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Cello Lessons: Shifting Principles

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Your first principle for
shifting cleanly and smoothly is to make
sure to release your
weight off of the string.
You can see you know, I'm holding
the string against the finger board, and
I can release the string off of
the fingerboard without moving my finger.
It's in this point of release that
I'm always going to be moving, so
I'm sliding on the string
above the fingerboard.
If you leave the string down while you're
sliding, it's kind of like dragging your
feet while trying to walk, and
you're going to get kind of stuck.
So, I'll shift just from
first finger up a half step.
[SOUND] Now I'm going to
practice that release.
if I keep bowing through the shift,
you'll hear a brief like
ghosty sound while my
finger is not pressing the string down.
And now I push it down again.
Now I lift, and push it down again.
That little transition, you're probably
going to hide it when you're playing
music, But that's often what I'm
thinking about when I'm shifting.
The other thing we want to start
thinking about is our arm.
And so a shift is sort of like when
we talked about the bow circles,
with the three dimensional string.
Shifting is not a matter of just moving on
a single plane, but actually we're going
to create a little circle and
a little arc with our elbow as we shift.
So let's say I want to
shift from here to here.
I'm actually going to sort of get
a little loop going with my elbow, and
I'm going to do an arc.
Above, like an over arc
in order to shift higher.
And that little arc is going to help
me lift the finger off the string.
And it's also going to help
me land when I get to my destination.
Let's try it again with me.
So my elbow is going sort
of like a down-up, down.
Kind of goes down-up, down.
Now when I'm shifting lower,
when I'm shifting back,
I'm going to do the opposite.
My elbow is going to do a concave dip,
so I'm going to go down, and
then I'm going to pull it back up
when I finally let my finger land.
It'll look like this.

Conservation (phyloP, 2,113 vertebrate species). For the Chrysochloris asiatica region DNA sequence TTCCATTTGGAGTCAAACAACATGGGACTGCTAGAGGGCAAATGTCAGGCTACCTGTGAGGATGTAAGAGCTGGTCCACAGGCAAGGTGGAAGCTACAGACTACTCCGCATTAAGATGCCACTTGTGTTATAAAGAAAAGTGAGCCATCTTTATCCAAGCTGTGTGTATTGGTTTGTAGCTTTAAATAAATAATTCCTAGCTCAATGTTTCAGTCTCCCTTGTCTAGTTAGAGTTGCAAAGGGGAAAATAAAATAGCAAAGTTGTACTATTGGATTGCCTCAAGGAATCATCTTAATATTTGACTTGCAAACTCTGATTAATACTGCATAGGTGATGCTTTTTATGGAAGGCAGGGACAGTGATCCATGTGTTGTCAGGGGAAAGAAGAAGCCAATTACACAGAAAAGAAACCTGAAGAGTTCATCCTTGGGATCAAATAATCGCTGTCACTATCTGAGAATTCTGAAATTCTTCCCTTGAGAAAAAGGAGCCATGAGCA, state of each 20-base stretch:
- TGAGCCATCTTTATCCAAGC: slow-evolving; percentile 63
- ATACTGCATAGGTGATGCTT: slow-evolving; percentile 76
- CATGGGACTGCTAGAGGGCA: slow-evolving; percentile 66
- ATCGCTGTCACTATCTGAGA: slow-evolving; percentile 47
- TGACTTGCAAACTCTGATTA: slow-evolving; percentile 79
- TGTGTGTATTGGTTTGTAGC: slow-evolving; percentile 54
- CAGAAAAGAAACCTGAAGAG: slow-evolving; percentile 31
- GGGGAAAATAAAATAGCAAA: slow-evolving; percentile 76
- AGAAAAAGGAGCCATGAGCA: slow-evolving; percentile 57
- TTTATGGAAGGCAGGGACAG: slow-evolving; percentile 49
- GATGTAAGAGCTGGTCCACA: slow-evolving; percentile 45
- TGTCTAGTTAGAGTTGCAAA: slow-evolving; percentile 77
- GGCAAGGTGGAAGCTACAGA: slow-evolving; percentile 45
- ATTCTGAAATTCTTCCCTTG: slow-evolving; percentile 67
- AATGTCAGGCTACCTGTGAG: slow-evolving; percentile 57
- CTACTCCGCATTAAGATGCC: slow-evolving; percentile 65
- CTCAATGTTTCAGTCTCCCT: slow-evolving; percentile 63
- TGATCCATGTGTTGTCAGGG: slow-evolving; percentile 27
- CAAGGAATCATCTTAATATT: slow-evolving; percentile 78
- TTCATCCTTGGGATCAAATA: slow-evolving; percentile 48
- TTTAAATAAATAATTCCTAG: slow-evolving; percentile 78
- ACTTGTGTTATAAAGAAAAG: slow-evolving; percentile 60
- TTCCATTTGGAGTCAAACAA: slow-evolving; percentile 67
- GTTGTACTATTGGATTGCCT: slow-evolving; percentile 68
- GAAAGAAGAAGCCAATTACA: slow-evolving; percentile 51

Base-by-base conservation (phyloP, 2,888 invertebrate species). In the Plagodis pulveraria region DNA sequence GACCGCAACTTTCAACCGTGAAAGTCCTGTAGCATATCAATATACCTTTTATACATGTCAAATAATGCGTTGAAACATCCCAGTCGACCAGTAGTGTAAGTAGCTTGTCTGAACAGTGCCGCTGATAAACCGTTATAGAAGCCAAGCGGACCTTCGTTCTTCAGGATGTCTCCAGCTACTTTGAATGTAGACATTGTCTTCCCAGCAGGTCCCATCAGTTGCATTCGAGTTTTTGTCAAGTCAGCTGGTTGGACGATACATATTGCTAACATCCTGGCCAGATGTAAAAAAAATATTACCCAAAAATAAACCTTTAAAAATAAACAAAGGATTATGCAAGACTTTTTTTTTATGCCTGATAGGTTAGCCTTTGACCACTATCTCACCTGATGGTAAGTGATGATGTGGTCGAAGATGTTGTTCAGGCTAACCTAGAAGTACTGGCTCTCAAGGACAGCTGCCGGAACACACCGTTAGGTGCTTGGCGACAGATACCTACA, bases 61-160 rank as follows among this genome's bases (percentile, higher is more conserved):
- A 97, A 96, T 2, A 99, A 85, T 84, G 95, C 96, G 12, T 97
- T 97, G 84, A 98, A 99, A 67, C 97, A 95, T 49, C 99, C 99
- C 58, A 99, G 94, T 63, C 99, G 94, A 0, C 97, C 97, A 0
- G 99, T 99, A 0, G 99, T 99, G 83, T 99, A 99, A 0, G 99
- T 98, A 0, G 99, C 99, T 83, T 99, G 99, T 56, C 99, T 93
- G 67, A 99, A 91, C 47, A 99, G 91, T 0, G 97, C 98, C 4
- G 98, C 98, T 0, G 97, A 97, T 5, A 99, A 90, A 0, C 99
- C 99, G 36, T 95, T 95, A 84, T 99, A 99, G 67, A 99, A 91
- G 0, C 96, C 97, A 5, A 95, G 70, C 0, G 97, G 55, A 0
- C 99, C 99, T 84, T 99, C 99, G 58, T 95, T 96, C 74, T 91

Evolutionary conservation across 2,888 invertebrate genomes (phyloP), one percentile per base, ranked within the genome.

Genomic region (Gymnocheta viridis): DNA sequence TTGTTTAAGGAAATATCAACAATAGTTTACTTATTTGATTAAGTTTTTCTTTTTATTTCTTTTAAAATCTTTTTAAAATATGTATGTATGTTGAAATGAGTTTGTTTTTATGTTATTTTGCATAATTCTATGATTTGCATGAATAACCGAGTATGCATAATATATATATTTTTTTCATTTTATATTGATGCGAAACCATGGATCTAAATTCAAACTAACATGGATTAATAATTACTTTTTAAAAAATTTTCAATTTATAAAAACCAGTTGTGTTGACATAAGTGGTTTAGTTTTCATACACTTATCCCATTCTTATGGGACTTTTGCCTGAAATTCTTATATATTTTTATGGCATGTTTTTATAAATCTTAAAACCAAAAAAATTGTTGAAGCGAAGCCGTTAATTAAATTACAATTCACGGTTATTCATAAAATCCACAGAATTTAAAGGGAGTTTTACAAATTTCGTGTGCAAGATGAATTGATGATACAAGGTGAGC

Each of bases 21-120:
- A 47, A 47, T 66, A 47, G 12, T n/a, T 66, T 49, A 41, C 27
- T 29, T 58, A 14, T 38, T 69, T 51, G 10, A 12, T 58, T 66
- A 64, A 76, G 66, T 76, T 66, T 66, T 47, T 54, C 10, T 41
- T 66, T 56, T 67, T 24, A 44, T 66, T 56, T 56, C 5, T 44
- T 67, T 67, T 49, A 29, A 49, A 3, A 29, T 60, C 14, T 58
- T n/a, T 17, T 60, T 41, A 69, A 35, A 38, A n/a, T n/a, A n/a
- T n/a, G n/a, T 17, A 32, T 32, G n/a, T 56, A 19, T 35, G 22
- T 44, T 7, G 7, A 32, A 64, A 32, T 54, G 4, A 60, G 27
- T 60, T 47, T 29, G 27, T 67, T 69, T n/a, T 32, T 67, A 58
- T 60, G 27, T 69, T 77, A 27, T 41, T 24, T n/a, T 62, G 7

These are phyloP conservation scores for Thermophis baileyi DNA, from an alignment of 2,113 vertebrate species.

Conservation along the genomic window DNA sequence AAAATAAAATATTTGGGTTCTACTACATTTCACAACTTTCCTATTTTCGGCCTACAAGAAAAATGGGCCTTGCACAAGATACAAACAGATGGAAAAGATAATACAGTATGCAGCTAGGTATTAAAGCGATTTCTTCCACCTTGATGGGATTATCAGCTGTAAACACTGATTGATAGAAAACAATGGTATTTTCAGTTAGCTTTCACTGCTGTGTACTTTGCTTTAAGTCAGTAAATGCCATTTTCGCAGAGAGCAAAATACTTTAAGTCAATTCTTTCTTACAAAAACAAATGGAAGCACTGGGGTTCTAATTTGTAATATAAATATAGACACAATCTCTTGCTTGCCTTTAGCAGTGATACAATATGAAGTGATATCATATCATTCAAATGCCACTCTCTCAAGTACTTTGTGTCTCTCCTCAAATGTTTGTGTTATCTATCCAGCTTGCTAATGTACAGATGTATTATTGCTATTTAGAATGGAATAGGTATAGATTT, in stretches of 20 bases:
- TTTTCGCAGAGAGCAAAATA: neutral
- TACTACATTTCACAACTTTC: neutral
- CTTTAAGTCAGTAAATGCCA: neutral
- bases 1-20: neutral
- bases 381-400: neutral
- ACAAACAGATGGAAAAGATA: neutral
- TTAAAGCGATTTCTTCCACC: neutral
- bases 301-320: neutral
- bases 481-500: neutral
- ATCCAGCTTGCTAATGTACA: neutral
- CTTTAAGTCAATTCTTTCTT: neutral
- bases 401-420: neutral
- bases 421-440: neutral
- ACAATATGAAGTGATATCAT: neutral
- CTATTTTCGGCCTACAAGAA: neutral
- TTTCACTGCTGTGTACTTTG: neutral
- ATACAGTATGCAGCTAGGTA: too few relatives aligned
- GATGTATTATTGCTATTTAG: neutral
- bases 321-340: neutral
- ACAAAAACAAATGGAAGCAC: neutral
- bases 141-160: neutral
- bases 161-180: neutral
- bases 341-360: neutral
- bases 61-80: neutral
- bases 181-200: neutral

Watch my elbow one more time.
If we go back and forth,
you'll have this sort of like double
opposite arc action happening in your arm.
Check out what that looks like.
I'm actually also, you know,
doing a slight drop before I do my arc up,
and I'm doing a slight lift
before I do my arc down, just so
you have some place to lift or drop from.
Also, one really important
thing that cellists do when
we're practicing shifting is
these really [NOISE] long,
slow shifts where you hear
all the notes in between.
The more you practice shifting slower
than you might want to perform a shift,
[NOISE] the more you get used to hearing
all of the little intervals on the way to
your destination, the better you're going
to be able to hear your shifting goal.
So i often practice shifting like this.
Kind of sounds like an ambulance siren,
but that's a good sign for once,
to sound like an ambulance siren.
The last important consideration
is which finger do we shift on.
You can either shift on the old note or
the new note.
So let's say like if I'm shifting from
here to here, if I'm changing this
finger from the origin to the destination
of the shift, I have two options.
I can shift on first finger,
until I get to the destination position,
or I can shift on the new finger.
I can shift on the fourth
finger immediately.
When I shift on the old finger,
that's called an over shift.
Because the new finger is going to kind
of come from over that first finger.
So I'm actually only shifting here and
then putting down the fourth finger.
That can help give like nice clarity
to the end of a shift.
If I shift on the new note,
which is called an under shift,
there's less clarity, but
it kind of has like a reaching quality.
[SOUND] If I was going to
perform with a shift like that,
[SOUND] It allows you to kind of slide
into the note a little more smoother.
And so, often times when you're
developing an interpretation of a piece,
you might plan out which shifts
are over-shifts on the old note, and
which shifts are under-shifts
on the new note.
These are some principles to keep
in mind regarding shifting, and
I'm going to show you a couple specific
exercise routines in the next lesson.